The First Lady celebrates the legacy of baseball pioneer Jackie Robinson
It was movie day at the White House on Tuesday as First Lady Michelle Obama hosted a series of events featuring the cast and crew of Warner Bros.' “42,” a movie about Jackie Robinson breaking the color barrier in major league baseball.
During the day director/screenwriter Brian Helgeland and actors including Harrison Ford, who plays Brooklyn Dodgers general manager Branch Rickey, and Chadwick Boseman, who played Robinson, appeared at a White House forum.
The forum featured 80 high school and college students in an interactive workshop that was aired by the White House on the web.
They were joined by Robinson's widow, Rachel Robinson and questioned by Paulette Aniskoff, the director of the White House's Office of Public Engagement.
President Obama will joins the cast and crew in a showing of the movie in the White House on Tuesday evening.
Some of the students were from the Washington, D.C. area, but others were from the Animo Jackie Robinson Charter High School in Los Angeles or participated in the Jackie Robinson Scholars program. The students asked the cast and Rachel Robinson about the long-term impact of Jackie Robinson's accomplishment.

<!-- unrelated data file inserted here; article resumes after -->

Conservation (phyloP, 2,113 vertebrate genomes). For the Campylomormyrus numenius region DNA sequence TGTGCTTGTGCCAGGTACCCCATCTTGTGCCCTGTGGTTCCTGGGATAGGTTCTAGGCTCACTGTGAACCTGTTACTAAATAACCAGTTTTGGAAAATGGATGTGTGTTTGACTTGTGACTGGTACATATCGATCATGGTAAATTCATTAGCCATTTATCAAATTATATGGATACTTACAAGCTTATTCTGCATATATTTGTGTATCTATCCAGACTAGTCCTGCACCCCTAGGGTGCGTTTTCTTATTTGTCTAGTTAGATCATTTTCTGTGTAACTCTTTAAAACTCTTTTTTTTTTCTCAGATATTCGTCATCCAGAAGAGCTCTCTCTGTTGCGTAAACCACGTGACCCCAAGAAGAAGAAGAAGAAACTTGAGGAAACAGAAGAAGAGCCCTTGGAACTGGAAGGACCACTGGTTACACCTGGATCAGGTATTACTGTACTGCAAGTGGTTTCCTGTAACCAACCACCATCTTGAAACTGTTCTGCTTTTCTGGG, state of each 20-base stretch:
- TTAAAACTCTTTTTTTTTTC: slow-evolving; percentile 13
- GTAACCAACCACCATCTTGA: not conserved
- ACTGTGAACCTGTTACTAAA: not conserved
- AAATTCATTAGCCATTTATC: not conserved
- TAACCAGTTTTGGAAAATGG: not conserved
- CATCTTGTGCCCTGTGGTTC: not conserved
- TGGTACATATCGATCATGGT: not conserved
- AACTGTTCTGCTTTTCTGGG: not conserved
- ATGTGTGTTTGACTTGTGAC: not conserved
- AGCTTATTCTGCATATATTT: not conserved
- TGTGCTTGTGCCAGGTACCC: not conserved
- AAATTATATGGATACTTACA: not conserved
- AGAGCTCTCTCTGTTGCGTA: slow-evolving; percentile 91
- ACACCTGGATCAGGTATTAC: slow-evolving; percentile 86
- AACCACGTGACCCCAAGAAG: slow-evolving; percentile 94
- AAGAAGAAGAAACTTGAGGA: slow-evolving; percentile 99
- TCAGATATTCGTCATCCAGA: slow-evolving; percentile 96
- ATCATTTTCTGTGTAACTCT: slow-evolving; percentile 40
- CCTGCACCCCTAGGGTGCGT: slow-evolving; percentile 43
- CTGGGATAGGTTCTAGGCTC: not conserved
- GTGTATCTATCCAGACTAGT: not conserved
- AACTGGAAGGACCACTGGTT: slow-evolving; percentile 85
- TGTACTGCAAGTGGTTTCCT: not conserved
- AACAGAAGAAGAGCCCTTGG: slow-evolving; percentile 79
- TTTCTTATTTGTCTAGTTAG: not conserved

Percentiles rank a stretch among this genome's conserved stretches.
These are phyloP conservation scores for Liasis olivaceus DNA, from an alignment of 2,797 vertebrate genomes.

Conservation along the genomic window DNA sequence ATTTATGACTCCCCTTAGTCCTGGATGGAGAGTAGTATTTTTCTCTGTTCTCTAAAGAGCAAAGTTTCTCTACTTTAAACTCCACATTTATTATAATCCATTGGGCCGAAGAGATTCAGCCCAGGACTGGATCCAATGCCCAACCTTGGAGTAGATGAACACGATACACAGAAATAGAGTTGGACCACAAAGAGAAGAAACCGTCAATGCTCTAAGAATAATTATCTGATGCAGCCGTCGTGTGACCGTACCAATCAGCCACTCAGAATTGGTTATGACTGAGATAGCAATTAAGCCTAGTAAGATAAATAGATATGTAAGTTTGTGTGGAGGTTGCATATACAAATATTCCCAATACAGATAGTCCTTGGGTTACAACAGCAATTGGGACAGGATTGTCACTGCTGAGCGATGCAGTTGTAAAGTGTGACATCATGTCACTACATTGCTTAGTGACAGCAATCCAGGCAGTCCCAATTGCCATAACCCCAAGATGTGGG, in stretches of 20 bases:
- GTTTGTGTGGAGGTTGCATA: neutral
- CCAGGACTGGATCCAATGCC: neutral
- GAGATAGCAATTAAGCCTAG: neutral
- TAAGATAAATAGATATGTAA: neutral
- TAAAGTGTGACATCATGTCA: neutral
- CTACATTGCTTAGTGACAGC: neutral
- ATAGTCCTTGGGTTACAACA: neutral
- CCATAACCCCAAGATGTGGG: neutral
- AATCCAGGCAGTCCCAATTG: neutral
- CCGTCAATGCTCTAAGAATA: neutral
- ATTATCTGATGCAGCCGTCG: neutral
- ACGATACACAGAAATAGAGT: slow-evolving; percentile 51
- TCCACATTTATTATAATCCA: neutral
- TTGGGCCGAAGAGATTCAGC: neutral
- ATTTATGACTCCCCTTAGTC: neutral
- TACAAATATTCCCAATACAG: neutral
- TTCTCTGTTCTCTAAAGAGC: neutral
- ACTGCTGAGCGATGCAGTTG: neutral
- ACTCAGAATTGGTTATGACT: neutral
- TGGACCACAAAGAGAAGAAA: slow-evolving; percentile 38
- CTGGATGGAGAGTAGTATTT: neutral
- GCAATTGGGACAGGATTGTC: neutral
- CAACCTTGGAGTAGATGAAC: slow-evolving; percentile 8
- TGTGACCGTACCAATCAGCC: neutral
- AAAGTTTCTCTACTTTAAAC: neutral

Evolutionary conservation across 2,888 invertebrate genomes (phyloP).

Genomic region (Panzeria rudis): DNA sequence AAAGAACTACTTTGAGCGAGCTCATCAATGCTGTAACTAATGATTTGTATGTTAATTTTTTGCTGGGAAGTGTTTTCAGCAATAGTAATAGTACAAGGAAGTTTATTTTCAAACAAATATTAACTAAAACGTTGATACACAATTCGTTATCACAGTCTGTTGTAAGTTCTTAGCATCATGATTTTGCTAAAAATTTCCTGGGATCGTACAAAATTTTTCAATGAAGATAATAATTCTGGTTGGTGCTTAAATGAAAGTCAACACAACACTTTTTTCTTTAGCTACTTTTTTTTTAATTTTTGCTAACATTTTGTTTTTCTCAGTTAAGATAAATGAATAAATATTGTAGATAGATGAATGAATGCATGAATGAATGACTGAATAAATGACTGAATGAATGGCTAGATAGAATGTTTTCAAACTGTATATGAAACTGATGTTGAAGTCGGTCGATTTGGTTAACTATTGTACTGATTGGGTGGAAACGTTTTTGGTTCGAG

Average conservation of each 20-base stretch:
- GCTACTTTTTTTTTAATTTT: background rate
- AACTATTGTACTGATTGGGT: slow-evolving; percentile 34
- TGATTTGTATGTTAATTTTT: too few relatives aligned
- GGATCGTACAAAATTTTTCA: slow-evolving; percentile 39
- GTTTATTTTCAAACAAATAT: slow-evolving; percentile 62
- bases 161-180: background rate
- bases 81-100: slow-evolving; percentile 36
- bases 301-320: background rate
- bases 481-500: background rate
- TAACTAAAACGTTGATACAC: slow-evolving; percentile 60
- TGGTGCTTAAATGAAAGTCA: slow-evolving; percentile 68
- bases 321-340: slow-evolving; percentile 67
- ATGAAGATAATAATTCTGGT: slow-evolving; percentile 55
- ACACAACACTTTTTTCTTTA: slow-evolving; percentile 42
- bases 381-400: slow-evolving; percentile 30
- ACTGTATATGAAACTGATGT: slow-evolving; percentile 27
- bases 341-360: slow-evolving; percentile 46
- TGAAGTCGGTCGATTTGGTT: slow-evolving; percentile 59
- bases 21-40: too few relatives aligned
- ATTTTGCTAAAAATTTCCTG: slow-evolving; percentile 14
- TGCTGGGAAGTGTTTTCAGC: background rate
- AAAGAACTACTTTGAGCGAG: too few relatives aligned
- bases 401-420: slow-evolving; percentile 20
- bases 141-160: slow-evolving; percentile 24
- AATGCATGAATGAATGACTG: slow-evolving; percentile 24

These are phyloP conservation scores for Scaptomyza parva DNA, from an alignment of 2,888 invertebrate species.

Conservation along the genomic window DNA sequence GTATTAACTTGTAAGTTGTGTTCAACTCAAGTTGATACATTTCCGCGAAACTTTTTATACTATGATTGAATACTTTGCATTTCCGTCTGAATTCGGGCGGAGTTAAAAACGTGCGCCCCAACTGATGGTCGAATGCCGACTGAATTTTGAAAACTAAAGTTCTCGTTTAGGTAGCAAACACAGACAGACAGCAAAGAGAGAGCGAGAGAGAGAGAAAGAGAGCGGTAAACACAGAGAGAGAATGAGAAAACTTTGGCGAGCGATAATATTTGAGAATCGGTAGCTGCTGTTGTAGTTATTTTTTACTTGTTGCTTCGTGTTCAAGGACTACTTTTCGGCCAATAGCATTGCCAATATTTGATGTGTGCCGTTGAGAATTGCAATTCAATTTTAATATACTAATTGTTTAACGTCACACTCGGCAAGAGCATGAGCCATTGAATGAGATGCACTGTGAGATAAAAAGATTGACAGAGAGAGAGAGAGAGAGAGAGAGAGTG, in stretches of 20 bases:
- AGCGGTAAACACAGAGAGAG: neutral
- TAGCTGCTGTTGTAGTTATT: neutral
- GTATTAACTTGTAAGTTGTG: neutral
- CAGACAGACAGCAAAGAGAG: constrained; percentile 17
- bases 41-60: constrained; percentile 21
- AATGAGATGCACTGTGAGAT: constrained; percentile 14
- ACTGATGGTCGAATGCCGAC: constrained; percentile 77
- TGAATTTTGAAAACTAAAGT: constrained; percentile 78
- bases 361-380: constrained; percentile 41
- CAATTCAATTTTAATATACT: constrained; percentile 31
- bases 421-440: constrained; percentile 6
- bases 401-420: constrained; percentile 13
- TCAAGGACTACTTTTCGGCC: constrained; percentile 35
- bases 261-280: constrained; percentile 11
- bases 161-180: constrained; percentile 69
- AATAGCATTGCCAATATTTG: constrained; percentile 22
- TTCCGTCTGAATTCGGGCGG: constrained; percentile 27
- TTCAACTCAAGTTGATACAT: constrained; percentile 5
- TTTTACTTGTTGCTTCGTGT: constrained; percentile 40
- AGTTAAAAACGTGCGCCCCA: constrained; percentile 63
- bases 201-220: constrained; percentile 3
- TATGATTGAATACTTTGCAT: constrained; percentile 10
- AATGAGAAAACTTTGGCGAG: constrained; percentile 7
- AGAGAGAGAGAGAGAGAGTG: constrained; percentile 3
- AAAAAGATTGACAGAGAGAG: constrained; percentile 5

Boseman in answer to one question spoke admiringly of Jackie Robinson.
“He didn't just do it on the field. He had clutch moments in his everyday life,” he said, noting that the Robinson's crossing the color barrier made his actions both on and off the field subject to intense scrutiny.
The First Lady, introducing the cast, said she and the President watched the movie for the first time over the weekend.
“We think that everybody in this country needs to watch this movie. And I can say with all sincerity that it was truly powerful for us,” she said. “I don't know about you, but we walked away from that just visibly, physically moved by the experience of the movie, of the story.”